Stored procedures. These are bits of code which are stored in databases that assist the programmer, supposedly. You can call them as part of your SQL, and it makes your life easier.
Early on, I used these with PostgreSQL. Let me say from the outset I’m not a fan of stored procedures, and don’t use them. When I say “stored procedures” I mean code stored in the database that supposedly makes life for the programmer easier.
Stored procedures have a major disadvantage. The code is hidden from all but the most discerning observers.
One of the biggest beefs I have with products like WordPress is that they insist on storing masses of text in tables inside a database. Instead of storing postings and comments in text files, where they belong, they jam them inside “text” fields in tables. Just try to get a reasonable backup out of WordPress and you’ll see what I mean. You get back an XML representation of your blog, readable by WordPress, but not very much so by you. I’ve examined their table structure and I still don’t now how they figure out what’s the latest version of a blog post to display. The table doesn’t contain the type of fields I’d expect for finding this out.
But if you generalize this a bit, you can see that an awful lot of websites today, while they may not store masses of text in text fields, do store user information, order information and the like in tables in a database. And rightly so, for the most part. But here’s the problem. When called upon to move a site or debug the code or somesuch, you’re forced not only to look at the code itself, but at the database for the values which influence the execution of the code.
I’ve got git to help me view different versions of the code. And it’s pretty easy to FTP code up and down and examine it locally for debugging or moving purposes. But the presence of values in a database makes the whole thing a lot less trivial. And if values stored in a database make things more complex and difficult, imagine what store procedures do. They’re whole sections of code that can’t be debugged by “normal” tools. And you don’t necessarily even know they’re there sometimes. You make a query that is supposed to scoop up data from the database, and there happens to be some sort of trigger that puts the data through a stored procedure on the way out. Or the way in. Or both. You don’t know it, because your SQL statement doesn’t mention it. And yet the data doesn’t come out the way you’d expect. Your first stop is your own code, but after some period of time, you realize it isn’t your code that’s distorting the results. Ultimately, you dig into the database and realize there’s code there you didn’t know about. Curse the programmers who designed this thing!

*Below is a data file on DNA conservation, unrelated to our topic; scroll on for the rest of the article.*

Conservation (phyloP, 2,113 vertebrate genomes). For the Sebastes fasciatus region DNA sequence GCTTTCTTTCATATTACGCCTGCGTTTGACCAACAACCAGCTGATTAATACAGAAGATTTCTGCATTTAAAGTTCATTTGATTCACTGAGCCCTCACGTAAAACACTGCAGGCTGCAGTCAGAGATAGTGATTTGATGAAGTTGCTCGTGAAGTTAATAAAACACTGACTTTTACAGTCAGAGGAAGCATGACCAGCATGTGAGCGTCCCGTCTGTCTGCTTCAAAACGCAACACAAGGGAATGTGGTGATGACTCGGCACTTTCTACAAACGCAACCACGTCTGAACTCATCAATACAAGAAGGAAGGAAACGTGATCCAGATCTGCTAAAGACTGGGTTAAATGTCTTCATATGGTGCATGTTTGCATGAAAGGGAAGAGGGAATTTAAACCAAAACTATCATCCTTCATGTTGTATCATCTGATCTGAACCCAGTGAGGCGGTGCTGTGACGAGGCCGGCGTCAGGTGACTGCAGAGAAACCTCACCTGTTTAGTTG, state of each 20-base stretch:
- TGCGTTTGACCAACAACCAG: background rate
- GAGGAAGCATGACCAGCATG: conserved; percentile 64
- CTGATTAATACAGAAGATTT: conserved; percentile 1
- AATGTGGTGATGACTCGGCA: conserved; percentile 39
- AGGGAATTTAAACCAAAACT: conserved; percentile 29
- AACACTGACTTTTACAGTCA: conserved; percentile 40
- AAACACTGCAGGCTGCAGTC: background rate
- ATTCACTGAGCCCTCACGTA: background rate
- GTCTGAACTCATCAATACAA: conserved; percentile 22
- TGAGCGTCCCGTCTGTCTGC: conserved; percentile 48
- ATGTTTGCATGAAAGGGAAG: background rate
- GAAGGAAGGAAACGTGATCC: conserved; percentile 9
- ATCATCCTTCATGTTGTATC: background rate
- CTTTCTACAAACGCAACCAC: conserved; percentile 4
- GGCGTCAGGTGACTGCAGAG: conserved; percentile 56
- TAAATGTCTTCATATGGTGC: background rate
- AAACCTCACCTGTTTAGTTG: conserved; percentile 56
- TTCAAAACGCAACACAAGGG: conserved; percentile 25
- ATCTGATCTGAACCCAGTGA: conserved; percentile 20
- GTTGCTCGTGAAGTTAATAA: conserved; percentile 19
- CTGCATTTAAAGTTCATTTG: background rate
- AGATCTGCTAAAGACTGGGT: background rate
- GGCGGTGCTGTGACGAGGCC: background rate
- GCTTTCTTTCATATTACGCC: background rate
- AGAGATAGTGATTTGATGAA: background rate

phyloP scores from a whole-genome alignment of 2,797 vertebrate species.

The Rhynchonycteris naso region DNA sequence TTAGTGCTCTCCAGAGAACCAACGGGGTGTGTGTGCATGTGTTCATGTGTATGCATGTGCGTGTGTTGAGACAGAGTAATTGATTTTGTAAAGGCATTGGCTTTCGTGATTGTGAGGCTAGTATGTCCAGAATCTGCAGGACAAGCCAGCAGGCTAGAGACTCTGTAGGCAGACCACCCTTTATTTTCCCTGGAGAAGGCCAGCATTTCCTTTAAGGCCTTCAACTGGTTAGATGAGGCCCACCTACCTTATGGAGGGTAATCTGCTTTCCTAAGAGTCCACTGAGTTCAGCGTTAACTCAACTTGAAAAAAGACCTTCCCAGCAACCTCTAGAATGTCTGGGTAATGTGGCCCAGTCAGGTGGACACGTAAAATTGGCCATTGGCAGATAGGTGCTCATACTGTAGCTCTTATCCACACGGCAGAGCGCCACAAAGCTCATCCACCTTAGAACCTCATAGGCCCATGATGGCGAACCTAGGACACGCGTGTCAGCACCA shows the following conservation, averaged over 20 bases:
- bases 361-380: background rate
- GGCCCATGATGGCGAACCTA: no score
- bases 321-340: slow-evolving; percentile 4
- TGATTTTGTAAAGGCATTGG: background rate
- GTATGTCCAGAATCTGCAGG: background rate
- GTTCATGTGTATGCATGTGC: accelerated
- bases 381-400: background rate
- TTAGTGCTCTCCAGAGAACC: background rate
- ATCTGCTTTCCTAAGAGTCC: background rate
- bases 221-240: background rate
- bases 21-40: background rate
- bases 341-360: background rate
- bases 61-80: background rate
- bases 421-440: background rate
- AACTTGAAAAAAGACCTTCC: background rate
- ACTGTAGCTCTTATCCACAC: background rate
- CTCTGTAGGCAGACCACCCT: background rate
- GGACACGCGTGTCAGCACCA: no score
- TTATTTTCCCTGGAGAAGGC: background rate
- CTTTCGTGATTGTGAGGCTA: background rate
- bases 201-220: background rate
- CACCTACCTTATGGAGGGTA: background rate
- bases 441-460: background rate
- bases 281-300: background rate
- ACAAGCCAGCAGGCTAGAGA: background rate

I suppose it could be worse. FoxPro, before Microsoft abandoned it, had gotten to the point where almost everything you did, from menus to reports to screens and even the “glue” code that held it together was held in “memo” fields (text fields). They had “engines” that would drive each type of “object” (report, menu, screen, application, etc.) based on the approved structure of the object’s file and the code contained in the “memo” fields of the tables. Trying to debug FoxPro code had become a nightmare.
Bad enough we have to deal with databases in the construction and operation of websites today. This is a necessary complication (though I wish companies like WordPress would offer something better by way of backup schemes). But this is only made worse by the presence of store procedures inside databases. Don’t use them. They really aren’t necessary. You can perform the same operation in actual PHP/Java/Python/Perl code. And you can debug it a helluva lot easier if you do.